The optimal PCR cocktail used 12.5L of SYBR Green dye mix, 1L of each primer in the rbcLZ1/rbcL895R primer set, 1.5L of sterile DNase/RNase free water, and 9L of the sample. The Applied Biosystem 7500 Real-Time PCR System parameters for this procedure were the following: five minutes at 95C followed by 35 cycles of three stage PCR: 94C for one minute, 55 C for one minute and then 72 C for one minute. When analyzing the amplification plot, analysis was set to manual and the threshold was set at 0.060 for all trials.

Results

After trying several sets of dilutions to serve as standards in order to generate a good standard curve that met our preset quality criteria, the fifth set of standard dilutions generated the best standard curve, which was then used to quantify the concentrations of unknown samples tested along with the standards. This set of four standards had concentrations of 13.25 ng/L, 5.30 ng/L, 2.65 ng/L, and 1.99 ng/L, all of which were made from the standard genomic wheat DNA of known quantity. On average, for PCR tests in plants, 1 to 10 ng of DNA is required which simply reinforces we have the correct range for our choice of standards.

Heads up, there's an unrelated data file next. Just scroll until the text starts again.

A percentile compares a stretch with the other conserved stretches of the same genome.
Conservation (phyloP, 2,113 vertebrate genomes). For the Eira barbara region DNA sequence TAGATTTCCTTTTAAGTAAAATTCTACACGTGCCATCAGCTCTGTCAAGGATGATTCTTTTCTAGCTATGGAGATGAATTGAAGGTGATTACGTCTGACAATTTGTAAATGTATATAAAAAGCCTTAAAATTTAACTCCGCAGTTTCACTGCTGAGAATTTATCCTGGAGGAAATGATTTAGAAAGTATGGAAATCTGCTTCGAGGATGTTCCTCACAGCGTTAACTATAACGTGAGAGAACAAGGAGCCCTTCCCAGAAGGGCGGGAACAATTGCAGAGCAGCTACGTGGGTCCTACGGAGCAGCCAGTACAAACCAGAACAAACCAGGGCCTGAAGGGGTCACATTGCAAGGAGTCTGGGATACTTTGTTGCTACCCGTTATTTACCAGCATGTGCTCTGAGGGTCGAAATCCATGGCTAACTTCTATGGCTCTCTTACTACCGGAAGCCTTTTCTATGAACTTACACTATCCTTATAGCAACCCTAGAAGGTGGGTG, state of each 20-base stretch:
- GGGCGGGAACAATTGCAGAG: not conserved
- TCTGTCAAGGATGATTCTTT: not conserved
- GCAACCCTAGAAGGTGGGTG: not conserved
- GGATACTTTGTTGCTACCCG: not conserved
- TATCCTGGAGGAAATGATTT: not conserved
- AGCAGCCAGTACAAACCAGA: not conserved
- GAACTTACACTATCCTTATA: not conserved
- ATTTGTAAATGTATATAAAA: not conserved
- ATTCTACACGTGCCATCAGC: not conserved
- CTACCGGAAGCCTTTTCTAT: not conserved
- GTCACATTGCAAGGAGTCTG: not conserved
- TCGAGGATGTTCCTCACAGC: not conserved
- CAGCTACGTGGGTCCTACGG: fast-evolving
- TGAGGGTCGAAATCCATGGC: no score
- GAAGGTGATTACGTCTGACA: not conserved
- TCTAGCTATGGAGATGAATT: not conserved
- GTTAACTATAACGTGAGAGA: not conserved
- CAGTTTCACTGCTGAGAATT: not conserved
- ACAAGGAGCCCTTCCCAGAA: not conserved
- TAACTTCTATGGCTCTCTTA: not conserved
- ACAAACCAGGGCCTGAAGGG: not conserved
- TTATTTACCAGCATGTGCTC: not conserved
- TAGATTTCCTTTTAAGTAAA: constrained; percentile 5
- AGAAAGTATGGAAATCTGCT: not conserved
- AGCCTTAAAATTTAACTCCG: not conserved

Throughout the trials of this research the best results were obtained with the PCR conditions specified above. The Applied Biosystem 7500 system software suggested that when using the SYBR green dye that a dissociation stage should be added but optimal results were achieved without one, so a dissociation stage is not needed. When analyzing the amplification plot once the PCR reaction was finished, manual analysis of the amplification plot was used and the threshold was set at 0.060 before the amplification plot was analyzed.